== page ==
I have a series of grade school textbooks published in 1940 called "Democracy Series". There is absolutely no question that these series of textbooks was preparing the US for war with Germany.

I also have a copy of the 1917 National Education Association Conference, and it is absolutely clear public education was used to mobilize us for war, and vocational training was added to education at this time because the military disparately need trained mechanics, typist, carpenters, etc..

My grandmother became a teacher around 1917 and spent her life defending democracy in the classroom. You wrote of unifying the US and that is what our education used to be about. It had nothing to do with vocational training until 1917, but was about Americanizing immigrants and preparing everyone for good citizenship. It was assumed the immigrant parents would learn citizenship from their children. Industry attempted to close the schools, claiming the war caused a labor shortage, the teachers argued, an institution for creating good citizens is good for creating patriotic citizens, and that even if we won the war our nation would be devastated if we didn't replace all the educated men who would be killed in war.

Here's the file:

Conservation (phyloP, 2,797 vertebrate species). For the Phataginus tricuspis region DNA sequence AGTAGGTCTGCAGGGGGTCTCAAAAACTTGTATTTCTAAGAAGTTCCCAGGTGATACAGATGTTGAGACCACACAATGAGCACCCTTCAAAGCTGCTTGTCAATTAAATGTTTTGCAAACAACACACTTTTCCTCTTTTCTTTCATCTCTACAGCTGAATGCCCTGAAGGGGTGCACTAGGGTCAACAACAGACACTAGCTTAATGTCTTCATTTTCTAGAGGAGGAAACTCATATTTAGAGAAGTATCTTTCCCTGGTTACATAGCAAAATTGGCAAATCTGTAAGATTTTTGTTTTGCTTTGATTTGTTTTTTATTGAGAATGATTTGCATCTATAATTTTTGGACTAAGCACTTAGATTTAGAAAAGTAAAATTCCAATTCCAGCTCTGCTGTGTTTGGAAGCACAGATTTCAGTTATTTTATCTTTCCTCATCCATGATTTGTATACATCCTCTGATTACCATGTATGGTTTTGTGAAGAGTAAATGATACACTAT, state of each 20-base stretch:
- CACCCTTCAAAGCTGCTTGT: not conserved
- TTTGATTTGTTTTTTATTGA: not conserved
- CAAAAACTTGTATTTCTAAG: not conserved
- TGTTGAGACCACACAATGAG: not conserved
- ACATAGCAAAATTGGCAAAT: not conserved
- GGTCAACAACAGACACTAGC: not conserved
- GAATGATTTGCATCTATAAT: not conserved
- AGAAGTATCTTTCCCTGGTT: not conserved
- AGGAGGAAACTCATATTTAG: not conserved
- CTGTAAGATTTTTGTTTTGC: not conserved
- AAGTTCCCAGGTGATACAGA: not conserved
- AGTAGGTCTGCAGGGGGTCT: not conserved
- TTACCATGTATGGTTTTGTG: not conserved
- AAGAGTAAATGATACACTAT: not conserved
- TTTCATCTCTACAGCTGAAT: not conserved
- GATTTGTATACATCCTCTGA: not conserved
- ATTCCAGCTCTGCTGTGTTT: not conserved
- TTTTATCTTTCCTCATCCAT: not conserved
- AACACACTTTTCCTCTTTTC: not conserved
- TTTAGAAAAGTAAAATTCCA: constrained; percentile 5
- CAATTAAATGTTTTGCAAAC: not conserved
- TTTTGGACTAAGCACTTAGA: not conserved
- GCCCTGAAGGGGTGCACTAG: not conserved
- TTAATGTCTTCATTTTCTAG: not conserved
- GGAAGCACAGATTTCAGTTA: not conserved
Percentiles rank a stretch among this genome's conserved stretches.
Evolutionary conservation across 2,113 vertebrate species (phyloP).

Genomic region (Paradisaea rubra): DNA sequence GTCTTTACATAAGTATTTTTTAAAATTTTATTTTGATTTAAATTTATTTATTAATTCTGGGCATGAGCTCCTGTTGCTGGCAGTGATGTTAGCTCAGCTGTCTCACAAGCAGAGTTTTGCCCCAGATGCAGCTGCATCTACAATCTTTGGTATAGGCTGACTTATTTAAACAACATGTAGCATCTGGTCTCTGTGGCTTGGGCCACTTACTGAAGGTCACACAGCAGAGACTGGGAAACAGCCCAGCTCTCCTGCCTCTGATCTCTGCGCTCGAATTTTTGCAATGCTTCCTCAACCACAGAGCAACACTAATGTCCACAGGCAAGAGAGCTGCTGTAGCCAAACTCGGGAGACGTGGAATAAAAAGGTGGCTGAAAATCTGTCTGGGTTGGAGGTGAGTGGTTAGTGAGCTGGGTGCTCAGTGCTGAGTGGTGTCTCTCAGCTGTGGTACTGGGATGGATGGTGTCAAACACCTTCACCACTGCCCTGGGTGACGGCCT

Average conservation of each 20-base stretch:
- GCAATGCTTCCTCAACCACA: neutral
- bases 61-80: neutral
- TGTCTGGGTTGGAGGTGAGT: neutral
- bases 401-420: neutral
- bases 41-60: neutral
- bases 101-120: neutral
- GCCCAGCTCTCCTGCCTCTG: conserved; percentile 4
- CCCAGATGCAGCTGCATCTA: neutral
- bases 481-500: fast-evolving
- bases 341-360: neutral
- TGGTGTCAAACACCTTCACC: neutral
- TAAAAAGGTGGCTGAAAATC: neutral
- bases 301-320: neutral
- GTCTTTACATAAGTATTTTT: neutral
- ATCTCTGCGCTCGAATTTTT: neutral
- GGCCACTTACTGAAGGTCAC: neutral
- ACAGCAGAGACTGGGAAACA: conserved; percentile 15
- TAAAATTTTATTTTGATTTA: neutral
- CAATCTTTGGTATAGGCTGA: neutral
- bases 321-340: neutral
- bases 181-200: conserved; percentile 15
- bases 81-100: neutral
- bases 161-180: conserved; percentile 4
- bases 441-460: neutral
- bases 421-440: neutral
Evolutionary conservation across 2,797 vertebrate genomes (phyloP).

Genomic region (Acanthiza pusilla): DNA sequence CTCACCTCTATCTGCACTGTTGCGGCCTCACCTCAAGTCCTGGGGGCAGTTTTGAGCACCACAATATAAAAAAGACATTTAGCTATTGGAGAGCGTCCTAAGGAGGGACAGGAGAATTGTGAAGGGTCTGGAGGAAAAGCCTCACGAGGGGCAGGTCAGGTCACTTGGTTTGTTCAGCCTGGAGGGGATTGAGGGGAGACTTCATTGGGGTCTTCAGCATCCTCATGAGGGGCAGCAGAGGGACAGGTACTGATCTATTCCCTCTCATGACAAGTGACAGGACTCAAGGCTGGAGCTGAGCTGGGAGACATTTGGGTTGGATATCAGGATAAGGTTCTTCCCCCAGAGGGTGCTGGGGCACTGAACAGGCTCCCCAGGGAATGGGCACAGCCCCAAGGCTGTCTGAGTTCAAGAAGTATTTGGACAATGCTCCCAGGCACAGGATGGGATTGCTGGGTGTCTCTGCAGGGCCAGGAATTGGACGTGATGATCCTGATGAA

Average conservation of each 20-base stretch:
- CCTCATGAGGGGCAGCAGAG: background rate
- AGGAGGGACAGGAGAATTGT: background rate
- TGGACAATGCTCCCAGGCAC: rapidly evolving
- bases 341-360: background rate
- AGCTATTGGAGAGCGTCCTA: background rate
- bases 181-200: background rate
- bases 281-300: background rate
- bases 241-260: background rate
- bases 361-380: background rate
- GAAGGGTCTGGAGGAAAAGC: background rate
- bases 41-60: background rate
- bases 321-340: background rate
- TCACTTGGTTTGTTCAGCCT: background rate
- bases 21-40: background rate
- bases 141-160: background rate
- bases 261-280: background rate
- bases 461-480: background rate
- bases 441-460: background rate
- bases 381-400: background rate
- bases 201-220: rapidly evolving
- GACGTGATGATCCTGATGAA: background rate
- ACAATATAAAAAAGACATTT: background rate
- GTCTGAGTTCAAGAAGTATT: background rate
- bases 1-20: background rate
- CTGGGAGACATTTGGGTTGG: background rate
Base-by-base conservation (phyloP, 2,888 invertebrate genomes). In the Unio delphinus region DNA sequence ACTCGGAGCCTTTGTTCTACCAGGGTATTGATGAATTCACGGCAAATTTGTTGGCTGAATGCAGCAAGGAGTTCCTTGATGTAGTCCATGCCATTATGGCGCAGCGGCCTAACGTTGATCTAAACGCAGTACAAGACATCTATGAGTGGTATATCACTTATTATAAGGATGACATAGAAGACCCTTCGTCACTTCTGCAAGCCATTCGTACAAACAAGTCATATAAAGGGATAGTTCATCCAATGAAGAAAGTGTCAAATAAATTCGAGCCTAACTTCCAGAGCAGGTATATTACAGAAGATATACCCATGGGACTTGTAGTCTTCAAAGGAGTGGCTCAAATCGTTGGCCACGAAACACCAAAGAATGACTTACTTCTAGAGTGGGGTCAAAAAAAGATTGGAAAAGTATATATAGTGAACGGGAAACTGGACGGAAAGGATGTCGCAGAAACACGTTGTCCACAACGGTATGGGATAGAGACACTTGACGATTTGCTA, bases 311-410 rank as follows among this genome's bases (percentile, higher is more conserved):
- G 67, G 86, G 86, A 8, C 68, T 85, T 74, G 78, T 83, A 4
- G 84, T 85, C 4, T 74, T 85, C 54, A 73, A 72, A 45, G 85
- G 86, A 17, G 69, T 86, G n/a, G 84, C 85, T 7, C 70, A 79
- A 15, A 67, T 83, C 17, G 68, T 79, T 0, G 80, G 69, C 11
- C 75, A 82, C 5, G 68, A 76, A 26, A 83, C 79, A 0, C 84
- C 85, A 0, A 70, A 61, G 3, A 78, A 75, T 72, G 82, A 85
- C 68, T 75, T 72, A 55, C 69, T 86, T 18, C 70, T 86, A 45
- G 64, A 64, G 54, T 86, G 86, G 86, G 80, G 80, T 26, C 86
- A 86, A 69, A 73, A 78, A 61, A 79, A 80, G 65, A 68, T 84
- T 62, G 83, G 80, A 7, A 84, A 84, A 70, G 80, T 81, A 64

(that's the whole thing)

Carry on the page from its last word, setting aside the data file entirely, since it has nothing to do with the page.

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Old February 29th, 2016, 03:20 PM   #9
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Just as it has been going, to showcase how Baseball played a role as wartime morale booster for the USA.
Okay, here is another feel good link about how baseball made the war years a little easier.

Playing for Their Nation: Baseball and the American Military During World War II (Book Review) | HistoryNet

Quote: